Malawi President Peter Mutharika has warned suspected vampires to stop sowing fear among the people and ordered village chiefs to subdue witchcraft practice in his country.
Mutharika's statement was made in line with a vampire scare in two districts in Malawi that left some suspected people accused of vampirism dead due to a mob.
"If people are using witchcraft to suck people's blood, I will deal with them and I ask them to stop doing that with immediate effect," Mutharika said as he spoke in front of leaders in Mulanje, a Malawi district with the highest reported incidents of vampirism.
While some sources claim that the number of killed suspected vampires is five, others claim it is six. Despite the slight difference in reported figures, one thing is certain: The vampire scare is gripping the African country, with Mutharika even declaring a 5 p.m. curfew as rumors about witchcraft and vampirism continue to spread.
Reports about vampirism in Malawi started in September. While it is suspected that vampirism started from Malawi's neighboring country of Mozambique, it remains unclear what causes it. Because of the reported cases and lynching of suspected vampires, the United Nations Department of Safety and Security (UNDSS) has even decided to temporarily halt its activities in Malawi's southern districts of Phalombe and Mulanje.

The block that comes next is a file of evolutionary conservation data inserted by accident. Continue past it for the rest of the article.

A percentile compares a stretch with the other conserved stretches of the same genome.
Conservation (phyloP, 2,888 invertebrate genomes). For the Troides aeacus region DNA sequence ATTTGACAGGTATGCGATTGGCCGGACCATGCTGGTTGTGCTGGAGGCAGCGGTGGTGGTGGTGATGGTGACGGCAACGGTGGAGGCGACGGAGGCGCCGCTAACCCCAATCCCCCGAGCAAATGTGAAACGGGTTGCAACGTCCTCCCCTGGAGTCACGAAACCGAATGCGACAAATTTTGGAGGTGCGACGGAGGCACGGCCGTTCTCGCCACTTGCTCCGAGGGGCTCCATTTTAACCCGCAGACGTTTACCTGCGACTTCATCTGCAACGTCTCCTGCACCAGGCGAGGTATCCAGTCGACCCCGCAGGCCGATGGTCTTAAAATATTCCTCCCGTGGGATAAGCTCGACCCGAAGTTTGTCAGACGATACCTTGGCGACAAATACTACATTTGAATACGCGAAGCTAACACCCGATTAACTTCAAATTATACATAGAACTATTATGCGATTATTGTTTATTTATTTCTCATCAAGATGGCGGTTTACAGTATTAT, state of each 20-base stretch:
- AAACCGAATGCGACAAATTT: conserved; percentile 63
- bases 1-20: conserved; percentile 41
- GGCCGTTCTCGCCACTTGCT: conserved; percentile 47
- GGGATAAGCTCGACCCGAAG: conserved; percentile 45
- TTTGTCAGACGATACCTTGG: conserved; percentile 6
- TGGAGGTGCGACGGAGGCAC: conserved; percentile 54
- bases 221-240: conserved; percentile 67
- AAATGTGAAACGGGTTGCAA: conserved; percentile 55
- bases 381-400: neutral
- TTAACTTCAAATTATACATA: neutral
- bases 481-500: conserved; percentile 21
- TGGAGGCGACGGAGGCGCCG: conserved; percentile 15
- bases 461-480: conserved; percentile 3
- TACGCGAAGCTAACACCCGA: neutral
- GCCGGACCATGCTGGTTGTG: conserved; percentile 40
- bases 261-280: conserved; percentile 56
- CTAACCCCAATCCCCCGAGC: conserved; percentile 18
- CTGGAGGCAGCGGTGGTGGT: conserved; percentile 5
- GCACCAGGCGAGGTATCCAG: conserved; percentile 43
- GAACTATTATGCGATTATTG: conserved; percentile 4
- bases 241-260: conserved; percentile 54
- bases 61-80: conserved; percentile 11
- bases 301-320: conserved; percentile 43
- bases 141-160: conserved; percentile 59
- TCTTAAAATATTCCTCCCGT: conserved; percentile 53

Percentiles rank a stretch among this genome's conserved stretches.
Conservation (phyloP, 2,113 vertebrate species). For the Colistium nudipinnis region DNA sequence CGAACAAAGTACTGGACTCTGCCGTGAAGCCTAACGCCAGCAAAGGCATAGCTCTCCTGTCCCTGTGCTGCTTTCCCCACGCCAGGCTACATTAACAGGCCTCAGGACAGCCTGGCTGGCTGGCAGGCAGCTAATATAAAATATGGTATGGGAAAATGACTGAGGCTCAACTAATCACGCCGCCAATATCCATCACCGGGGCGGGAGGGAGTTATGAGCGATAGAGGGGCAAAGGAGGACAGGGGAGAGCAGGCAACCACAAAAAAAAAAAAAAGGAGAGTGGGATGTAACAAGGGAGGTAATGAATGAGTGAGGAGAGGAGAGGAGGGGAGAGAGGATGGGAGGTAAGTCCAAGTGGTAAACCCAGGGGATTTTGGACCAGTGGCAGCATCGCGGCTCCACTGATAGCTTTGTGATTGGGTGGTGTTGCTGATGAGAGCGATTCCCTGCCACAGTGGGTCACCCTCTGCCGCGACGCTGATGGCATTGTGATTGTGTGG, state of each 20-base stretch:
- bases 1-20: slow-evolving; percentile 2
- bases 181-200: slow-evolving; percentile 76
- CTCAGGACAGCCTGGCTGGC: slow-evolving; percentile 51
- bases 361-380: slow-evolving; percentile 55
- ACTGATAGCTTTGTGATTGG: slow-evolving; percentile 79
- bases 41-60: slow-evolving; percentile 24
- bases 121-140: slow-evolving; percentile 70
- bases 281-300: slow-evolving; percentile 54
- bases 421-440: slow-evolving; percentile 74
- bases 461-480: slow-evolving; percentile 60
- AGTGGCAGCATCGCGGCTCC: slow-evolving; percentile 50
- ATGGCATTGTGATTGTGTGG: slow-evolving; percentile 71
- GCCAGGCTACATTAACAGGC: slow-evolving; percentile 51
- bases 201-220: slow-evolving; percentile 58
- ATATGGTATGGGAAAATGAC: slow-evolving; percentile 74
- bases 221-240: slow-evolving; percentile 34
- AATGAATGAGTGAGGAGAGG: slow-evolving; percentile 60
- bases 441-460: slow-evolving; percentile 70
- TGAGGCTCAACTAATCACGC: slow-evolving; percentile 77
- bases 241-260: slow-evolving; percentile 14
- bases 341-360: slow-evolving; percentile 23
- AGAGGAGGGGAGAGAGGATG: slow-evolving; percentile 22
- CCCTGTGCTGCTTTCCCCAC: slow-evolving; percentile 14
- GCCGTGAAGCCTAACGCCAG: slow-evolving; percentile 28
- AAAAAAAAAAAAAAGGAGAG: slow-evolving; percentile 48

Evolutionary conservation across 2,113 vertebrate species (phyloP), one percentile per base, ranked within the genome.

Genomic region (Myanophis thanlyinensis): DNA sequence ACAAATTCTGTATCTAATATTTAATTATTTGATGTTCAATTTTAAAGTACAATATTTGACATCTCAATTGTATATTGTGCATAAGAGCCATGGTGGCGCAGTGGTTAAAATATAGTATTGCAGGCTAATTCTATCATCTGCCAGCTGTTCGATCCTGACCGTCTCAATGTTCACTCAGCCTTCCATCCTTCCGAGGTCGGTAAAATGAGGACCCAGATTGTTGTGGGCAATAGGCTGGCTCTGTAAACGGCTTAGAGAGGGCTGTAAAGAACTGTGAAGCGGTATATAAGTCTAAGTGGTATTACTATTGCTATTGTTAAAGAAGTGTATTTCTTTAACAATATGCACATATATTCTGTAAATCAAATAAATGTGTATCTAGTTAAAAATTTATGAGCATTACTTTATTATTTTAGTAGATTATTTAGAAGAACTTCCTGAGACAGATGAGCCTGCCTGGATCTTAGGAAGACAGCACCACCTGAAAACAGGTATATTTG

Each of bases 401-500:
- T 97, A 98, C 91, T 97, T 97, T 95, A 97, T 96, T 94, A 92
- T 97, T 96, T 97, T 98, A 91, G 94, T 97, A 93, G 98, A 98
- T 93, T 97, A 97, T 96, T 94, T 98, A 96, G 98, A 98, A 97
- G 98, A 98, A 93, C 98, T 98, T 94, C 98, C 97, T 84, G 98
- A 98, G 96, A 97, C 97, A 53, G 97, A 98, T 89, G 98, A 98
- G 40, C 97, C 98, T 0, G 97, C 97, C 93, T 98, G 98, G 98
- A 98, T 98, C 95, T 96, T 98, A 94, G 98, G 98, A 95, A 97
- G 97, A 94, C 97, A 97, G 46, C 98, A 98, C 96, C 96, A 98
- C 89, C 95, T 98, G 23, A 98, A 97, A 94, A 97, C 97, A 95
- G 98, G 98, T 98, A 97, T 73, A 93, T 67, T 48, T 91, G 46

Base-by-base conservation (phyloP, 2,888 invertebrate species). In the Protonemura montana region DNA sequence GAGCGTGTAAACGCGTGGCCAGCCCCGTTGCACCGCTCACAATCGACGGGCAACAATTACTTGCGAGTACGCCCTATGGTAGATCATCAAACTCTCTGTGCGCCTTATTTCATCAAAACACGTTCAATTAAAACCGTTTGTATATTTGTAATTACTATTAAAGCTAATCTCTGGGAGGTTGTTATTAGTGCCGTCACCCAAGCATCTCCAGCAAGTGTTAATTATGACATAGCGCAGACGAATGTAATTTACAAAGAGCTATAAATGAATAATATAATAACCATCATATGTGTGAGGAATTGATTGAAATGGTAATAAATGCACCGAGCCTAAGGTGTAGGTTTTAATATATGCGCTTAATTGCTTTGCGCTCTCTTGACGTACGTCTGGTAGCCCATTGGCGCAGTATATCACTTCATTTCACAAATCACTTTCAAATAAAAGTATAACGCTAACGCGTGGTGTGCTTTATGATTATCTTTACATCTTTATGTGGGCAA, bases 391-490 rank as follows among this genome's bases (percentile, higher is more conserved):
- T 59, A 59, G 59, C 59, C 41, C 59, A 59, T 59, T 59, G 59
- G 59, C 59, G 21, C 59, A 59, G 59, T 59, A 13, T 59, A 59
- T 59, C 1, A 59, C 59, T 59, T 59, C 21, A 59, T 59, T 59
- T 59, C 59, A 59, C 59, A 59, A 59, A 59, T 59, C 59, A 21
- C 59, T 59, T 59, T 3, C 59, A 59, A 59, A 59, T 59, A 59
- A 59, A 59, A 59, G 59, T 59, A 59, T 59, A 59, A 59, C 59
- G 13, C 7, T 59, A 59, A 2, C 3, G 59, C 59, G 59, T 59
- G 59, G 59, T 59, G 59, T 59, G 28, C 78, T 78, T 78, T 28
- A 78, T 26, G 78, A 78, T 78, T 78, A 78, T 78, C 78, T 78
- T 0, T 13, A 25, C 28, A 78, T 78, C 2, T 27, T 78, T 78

"UNDSS is continuing to monitor the situation closely to ensure all affected U.N. staff are back in the field as soon as possible," Acting U.N. Resident Coordinator Florence Rolle said in an interview last week.
This is not the first time for rumors about vampires to fuel a lynch in Malawi, though. Back in 2002, rumors about vampires also sowed fear among the residents, prompting others to take matters into their own hands by killing the suspected vampires. In the district of Thyolo, three Roman Catholic priests who were strangers to the place were even beaten and arrested overnight until one villager identified one as a prelate.